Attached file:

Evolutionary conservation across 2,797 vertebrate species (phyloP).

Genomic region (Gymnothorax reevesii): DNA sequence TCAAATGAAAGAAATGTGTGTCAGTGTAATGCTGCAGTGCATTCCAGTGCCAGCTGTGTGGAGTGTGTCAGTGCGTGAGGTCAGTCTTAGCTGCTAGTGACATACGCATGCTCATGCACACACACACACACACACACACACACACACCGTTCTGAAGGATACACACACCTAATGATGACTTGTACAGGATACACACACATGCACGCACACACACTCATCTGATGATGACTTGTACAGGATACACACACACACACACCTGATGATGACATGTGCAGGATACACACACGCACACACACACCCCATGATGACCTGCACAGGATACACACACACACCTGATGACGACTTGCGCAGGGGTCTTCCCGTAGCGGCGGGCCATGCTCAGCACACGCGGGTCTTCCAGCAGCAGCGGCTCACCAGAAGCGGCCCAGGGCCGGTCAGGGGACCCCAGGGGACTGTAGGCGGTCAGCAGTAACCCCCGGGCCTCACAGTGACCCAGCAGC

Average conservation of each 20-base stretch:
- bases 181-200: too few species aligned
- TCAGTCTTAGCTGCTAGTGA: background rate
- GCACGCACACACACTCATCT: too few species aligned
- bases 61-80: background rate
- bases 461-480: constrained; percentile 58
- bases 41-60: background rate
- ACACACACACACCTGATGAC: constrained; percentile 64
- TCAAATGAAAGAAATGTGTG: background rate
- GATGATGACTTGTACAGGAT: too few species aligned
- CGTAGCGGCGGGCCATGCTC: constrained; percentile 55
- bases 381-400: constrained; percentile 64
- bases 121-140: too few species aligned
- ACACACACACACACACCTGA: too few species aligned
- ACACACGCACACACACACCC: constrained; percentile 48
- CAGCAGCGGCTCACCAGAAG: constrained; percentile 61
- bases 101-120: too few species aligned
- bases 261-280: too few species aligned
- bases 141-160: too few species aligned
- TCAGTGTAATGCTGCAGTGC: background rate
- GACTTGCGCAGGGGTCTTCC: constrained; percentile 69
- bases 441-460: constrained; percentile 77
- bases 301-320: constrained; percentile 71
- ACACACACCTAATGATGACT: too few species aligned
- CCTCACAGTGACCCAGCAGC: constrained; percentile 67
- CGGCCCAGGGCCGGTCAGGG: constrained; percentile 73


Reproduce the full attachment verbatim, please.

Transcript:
Evolutionary conservation across 2,797 vertebrate species (phyloP).

Genomic region (Gymnothorax reevesii): DNA sequence TCAAATGAAAGAAATGTGTGTCAGTGTAATGCTGCAGTGCATTCCAGTGCCAGCTGTGTGGAGTGTGTCAGTGCGTGAGGTCAGTCTTAGCTGCTAGTGACATACGCATGCTCATGCACACACACACACACACACACACACACACACCGTTCTGAAGGATACACACACCTAATGATGACTTGTACAGGATACACACACATGCACGCACACACACTCATCTGATGATGACTTGTACAGGATACACACACACACACACCTGATGATGACATGTGCAGGATACACACACGCACACACACACCCCATGATGACCTGCACAGGATACACACACACACCTGATGACGACTTGCGCAGGGGTCTTCCCGTAGCGGCGGGCCATGCTCAGCACACGCGGGTCTTCCAGCAGCAGCGGCTCACCAGAAGCGGCCCAGGGCCGGTCAGGGGACCCCAGGGGACTGTAGGCGGTCAGCAGTAACCCCCGGGCCTCACAGTGACCCAGCAGC

Average conservation of each 20-base stretch:
- bases 181-200: too few species aligned
- TCAGTCTTAGCTGCTAGTGA: background rate
- GCACGCACACACACTCATCT: too few species aligned
- bases 61-80: background rate
- bases 461-480: constrained; percentile 58
- bases 41-60: background rate
- ACACACACACACCTGATGAC: constrained; percentile 64
- TCAAATGAAAGAAATGTGTG: background rate
- GATGATGACTTGTACAGGAT: too few species aligned
- CGTAGCGGCGGGCCATGCTC: constrained; percentile 55
- bases 381-400: constrained; percentile 64
- bases 121-140: too few species aligned
- ACACACACACACACACCTGA: too few species aligned
- ACACACGCACACACACACCC: constrained; percentile 48
- CAGCAGCGGCTCACCAGAAG: constrained; percentile 61
- bases 101-120: too few species aligned
- bases 261-280: too few species aligned
- bases 141-160: too few species aligned
- TCAGTGTAATGCTGCAGTGC: background rate
- GACTTGCGCAGGGGTCTTCC: constrained; percentile 69
- bases 441-460: constrained; percentile 77
- bases 301-320: constrained; percentile 71
- ACACACACCTAATGATGACT: too few species aligned
- CCTCACAGTGACCCAGCAGC: constrained; percentile 67
- CGGCCCAGGGCCGGTCAGGG: constrained; percentile 73